Metro official on DOT rail safety panel
A new advisory committee announced by Transportation Secretary Ray LaHood will assist the Federal Transit Administration in developing national safety standards for rail.
Congress is considering legislation that would authorize the Department of Transportation to create federal safety standards for light rail and subway systems nationwide. The new committee will advise the FTA if the legislation becomes law.
The movement to federalize safety oversight of rail transit gained urgency after the June 22, 2009 Red Line crash, which killed nine people and injured dozens, and reports in The Washington Post that the committee responsible for safety oversight at Metro was ineffective and had little authority.
"While public transit is one of the safest ways to get around, we still experience preventable accidents -- including fatal accidents -- far too frequently," FTA Administrator Peter Rogoff said in a statement. "We must take measures to ensure that safety margins are maintained as our systems grow older and experienced workers retire in increasing numbers."
DOT chose 20 transit experts for the advisory committee. Members will include:
-- Bernadette Bridges, executive director of the Office of Safety and Risk Management for the Maryland Transit Administration;
-- James Dougherty, chief safety officer for Metro;
-- William Grizard, staff auditor of the American Public Transportation Association;
-- Jackie Jeter, president of Amalgamated Transit Union Local 689, which represents most Metro employees.
"We have brought together some of the best and brightest minds in the transit industry to focus on new and better ways to keep millions of daily rail transit riders safe," LaHood said.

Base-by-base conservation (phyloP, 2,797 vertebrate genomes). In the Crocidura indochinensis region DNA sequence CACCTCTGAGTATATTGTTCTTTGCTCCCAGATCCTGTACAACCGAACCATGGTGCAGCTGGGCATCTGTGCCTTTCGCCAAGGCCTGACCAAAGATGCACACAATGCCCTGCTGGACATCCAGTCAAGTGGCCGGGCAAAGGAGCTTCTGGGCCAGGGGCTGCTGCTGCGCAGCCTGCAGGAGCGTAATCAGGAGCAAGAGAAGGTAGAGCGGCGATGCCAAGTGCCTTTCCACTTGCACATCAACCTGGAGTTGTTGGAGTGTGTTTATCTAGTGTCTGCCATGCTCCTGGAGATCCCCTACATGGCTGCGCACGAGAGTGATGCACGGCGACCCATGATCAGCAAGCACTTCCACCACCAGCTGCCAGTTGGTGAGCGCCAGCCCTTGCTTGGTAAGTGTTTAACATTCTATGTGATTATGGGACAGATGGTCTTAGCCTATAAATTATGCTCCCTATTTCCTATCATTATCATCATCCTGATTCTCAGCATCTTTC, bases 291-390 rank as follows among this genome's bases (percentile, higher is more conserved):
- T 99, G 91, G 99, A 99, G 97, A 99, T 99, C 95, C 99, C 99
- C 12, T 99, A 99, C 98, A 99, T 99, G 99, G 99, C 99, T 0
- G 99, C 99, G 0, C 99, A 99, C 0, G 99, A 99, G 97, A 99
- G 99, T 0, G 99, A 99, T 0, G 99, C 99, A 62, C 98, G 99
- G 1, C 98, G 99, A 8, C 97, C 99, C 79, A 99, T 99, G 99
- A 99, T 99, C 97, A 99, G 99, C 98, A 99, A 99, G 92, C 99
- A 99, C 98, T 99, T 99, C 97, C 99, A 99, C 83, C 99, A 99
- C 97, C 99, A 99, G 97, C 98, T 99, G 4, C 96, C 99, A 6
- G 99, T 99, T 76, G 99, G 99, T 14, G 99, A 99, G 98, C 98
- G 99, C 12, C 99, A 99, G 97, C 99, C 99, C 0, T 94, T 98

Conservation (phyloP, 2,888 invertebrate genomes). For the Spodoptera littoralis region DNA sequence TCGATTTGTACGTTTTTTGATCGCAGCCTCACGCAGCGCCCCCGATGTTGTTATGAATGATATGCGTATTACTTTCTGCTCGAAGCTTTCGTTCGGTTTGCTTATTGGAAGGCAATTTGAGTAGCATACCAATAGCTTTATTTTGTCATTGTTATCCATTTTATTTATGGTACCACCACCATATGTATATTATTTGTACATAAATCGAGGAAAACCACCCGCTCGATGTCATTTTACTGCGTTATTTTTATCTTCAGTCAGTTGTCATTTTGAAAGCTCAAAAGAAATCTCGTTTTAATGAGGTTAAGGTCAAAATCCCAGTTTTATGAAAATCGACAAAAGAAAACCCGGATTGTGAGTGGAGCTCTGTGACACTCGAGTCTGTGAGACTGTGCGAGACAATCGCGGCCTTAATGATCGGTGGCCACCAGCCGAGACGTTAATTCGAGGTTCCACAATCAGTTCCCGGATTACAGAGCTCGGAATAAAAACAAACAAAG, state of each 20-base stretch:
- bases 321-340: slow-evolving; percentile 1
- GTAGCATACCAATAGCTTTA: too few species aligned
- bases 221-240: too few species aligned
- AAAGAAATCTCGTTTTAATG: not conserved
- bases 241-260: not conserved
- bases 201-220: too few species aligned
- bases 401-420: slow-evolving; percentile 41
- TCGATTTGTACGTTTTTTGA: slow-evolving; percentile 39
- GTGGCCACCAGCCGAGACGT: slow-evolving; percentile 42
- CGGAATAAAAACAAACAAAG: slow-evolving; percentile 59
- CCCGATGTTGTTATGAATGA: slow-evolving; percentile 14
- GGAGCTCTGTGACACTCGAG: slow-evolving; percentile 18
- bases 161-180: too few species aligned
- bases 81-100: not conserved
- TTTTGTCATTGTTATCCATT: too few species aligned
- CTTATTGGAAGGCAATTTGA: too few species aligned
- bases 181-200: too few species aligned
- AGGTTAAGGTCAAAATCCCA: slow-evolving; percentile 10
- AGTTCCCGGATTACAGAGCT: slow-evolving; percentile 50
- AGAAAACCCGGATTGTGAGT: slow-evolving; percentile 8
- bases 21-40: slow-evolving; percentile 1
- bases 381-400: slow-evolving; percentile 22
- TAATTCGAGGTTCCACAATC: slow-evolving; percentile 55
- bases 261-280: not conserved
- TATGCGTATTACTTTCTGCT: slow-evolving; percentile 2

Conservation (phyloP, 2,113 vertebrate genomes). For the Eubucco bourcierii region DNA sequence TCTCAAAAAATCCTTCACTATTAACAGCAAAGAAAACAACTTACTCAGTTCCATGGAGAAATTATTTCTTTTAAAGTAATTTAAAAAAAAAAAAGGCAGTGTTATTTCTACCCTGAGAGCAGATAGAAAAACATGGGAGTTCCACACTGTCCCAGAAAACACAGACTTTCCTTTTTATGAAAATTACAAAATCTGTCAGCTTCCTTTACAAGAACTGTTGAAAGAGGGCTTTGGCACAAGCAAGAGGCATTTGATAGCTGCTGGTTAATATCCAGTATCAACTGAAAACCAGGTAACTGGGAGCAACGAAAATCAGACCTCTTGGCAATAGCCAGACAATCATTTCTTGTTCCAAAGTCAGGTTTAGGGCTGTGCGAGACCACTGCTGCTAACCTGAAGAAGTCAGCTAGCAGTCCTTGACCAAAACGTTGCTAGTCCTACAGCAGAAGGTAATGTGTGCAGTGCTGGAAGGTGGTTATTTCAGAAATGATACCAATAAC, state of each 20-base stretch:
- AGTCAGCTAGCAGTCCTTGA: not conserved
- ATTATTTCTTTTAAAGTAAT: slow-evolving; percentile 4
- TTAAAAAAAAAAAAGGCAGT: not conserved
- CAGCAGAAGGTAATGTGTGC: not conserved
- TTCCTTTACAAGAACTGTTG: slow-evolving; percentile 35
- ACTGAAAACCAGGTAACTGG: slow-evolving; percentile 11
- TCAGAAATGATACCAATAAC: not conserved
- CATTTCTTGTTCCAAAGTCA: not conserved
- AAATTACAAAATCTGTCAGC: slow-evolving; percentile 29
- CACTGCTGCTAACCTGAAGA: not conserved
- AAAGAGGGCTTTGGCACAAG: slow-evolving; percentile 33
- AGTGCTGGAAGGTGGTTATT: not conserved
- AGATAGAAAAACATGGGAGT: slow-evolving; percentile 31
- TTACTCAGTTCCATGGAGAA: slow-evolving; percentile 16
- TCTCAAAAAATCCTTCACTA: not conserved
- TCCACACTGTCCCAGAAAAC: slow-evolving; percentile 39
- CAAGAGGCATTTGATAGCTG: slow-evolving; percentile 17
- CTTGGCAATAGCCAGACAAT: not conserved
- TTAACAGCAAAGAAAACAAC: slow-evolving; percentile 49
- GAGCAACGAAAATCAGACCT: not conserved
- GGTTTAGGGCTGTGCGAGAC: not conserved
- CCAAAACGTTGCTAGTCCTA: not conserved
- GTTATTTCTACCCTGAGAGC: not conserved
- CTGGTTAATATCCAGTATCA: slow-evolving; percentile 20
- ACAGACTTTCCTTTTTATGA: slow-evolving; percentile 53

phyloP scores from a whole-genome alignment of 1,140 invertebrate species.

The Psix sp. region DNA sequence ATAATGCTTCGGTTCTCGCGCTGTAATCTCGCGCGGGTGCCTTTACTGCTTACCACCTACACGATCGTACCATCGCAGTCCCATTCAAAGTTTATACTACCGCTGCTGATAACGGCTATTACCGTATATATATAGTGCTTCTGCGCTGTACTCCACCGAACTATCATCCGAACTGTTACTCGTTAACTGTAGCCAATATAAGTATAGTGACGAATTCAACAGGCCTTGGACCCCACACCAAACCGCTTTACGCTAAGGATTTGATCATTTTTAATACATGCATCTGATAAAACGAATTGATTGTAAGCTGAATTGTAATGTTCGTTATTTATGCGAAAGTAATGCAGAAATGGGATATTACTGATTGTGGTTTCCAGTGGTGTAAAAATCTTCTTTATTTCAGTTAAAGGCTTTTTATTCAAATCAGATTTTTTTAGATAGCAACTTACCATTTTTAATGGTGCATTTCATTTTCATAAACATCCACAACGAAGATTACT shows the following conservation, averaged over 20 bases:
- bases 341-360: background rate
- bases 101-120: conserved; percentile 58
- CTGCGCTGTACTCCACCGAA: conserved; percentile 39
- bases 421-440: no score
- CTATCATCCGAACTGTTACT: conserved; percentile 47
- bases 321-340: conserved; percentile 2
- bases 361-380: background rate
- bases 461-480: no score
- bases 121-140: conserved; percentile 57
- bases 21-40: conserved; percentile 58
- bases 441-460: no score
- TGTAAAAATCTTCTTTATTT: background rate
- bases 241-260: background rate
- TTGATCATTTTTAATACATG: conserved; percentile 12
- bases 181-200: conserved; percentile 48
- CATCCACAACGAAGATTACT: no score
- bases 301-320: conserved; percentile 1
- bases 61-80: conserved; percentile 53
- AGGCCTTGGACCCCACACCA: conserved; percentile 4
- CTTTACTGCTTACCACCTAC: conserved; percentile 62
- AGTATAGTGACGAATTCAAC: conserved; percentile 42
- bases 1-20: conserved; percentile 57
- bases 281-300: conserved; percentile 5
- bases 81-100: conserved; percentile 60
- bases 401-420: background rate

On Tuesday Senate members said they would begin working on the pending legislation in the coming weeks.
"This bill will help to make public transportation safer for the millions of Americans who commute to work each day," said Sen. Chris Dodd (D-Conn.), chariman of the Senate Banking, Housing, and Urban Affairs Committee. "Our bipartisan legislation will, for the first time, put in place a set of strong, comprehensive national safety standards and improve oversight to help ensure public transit remains one of the safest ways to travel."
An FTA audit this spring criticized Metro and the regional committee responsible for safety oversight for extensive lapses. Metro and the Tri-State Oversight Committee responded with plans to implement short- and long-term safety measures to address the deficiencies, including filling vacancies in the safety department at Metro, improving communication and devoting more resources to TOC.
-- Staff reports
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